Keep up a watering regimen of 1 inch once a week or up to 1 inch twice a week if you decide you’d prefer to keep your grass lush and green. Again, you must maintain consistency to prevent more stress on your grass.
Mow often and mow high
Mowing height has a direct effect on the health of the lawn. Generally speaking, the height of the grass indicates the depth of the roots: higher grass, deeper roots. The health of the grass increases with increased mowing.
Here in Wisconsin, the drought conditions are already here. I see lawns that have been fried by being cut too short. In times of summer drought, it’s crucial to mow at the maximum suggested height. Drought resistance is improved in grass with longer leaves and deeper root systems. It hinders the growth of weed seeds and helps protect soil from drying out.
You must first identify the kind of grass on your yard in order to establish the appropriate mowing height. The ideal height differs for each type. When you mow, never take more than one-third of a blade of grass at a time. To cut the grass to the appropriate height, you can need to mow it numerous times over the course of several days if it is quite long. Every time you mow, switch up the direction to help avoid ruts. Leave the lawn with the grass clippings. It will provide you with free fertilizer.
Taking control over weed
Hand pulling weeds is the finest method of weed management in the summer. I like this approach more since it uses less chemicals on my grass. Or you can decide to use a post-emergent herbicide (the weed is already growing) to spot treat weeds.
You will need to wait until the autumn to spray a post-emergent herbicide or use a weed and feed product if removing or spot treatment won’t get rid of all the weeds on your grass. Here are further details on how to use weed and feed products.
Pre-emergent herbicides, which help stop weed seeds from germinating, should be used in the autumn if you live in an area where winter weeds infest your grass. (Make sure it’s in your calendar so you don’t forget.)
Properly fertilizing the lawn
An established lawn needs fertilizer while the grass is actively developing. Around July 4, prepare to fertilize with Milorganite. Use our “holiday schedule,” which outlines the ideal times to Milorganite-fertilize both warm-season and cool-season grasses. You won’t be able to fertilize if your grass is a warm-season kind until Labor Day.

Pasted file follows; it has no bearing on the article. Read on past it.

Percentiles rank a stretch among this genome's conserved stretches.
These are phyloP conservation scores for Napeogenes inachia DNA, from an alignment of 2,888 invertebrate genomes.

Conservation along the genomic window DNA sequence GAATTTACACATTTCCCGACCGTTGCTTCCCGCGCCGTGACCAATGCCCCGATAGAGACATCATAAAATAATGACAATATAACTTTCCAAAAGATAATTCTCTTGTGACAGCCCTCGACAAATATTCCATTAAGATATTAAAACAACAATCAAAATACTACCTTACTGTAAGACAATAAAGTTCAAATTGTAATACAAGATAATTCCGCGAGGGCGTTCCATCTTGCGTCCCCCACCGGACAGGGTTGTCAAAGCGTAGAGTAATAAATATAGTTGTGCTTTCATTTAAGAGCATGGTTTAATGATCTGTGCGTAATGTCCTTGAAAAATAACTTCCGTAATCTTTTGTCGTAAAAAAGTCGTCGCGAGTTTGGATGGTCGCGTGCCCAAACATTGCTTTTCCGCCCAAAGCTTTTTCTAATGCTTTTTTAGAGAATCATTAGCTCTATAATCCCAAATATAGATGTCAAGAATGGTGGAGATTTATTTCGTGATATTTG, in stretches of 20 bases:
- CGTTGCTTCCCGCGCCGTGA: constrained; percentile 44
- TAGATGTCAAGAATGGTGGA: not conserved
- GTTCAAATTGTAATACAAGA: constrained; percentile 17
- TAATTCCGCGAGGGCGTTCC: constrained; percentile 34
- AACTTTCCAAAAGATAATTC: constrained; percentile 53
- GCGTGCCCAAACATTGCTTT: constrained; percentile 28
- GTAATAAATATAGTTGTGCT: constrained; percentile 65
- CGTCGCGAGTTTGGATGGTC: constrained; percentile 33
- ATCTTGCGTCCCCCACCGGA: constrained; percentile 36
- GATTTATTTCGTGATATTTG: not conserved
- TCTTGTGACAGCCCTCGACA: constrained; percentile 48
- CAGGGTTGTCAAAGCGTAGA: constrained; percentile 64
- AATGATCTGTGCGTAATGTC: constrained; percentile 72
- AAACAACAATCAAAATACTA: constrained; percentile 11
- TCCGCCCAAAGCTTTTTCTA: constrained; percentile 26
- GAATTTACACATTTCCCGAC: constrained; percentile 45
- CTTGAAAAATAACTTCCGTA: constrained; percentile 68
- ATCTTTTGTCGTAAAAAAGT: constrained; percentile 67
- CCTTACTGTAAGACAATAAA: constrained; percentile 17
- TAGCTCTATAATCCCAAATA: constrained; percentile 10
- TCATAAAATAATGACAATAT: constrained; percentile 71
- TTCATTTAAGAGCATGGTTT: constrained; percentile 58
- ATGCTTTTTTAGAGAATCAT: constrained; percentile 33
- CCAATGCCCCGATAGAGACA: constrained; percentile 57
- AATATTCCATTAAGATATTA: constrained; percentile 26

Milorganite is a nitrogen fertilizer that comes with a slow-release rate. For eight to ten weeks, it supplies your grass with nutrients at a pace it can use. It has iron in it, which keeps the grass green. Although watering is not required in Milorganite, it will guarantee that the fertilizer is in touch with the soil and quicken the fertilization process.
To assist reduce nutrient runoff, which can be harmful to streams and aquatic life, use Milorganite at the recommended amount. By favoring blade development over root growth, too much nitrogen can also harm lawns. To help reduce runoff, always keep a 10-foot buffer. This will be the no-fertilize zone and it will be nearby to any body of water.
It’s a good idea to calibrate your spreader before using Milorganite or any other lawn product to make sure you’re really using the quantity of product you think you are. For some of the most popular spreaders, we have included spreader settings. If your spreader’s manufacturer isn’t mentioned, you can calibrate any spreader in a matter of simple steps.
Seeding and repairing bare spots
Repairing dry places, overseeding your lawn, or sowing a new grass from seed should not be done in the summer. Late summer or early autumn is the ideal time to plant seeds. Wait till the temperature cools down in the early October if the weather is still quite hot in late summer. Later in the year, add seeding to your calendar.
Beginners don’t need to be intimidated by lawn maintenance. No matter what the chore, consistency and sticking to a plan are two of the most crucial components of keeping a healthy lawn.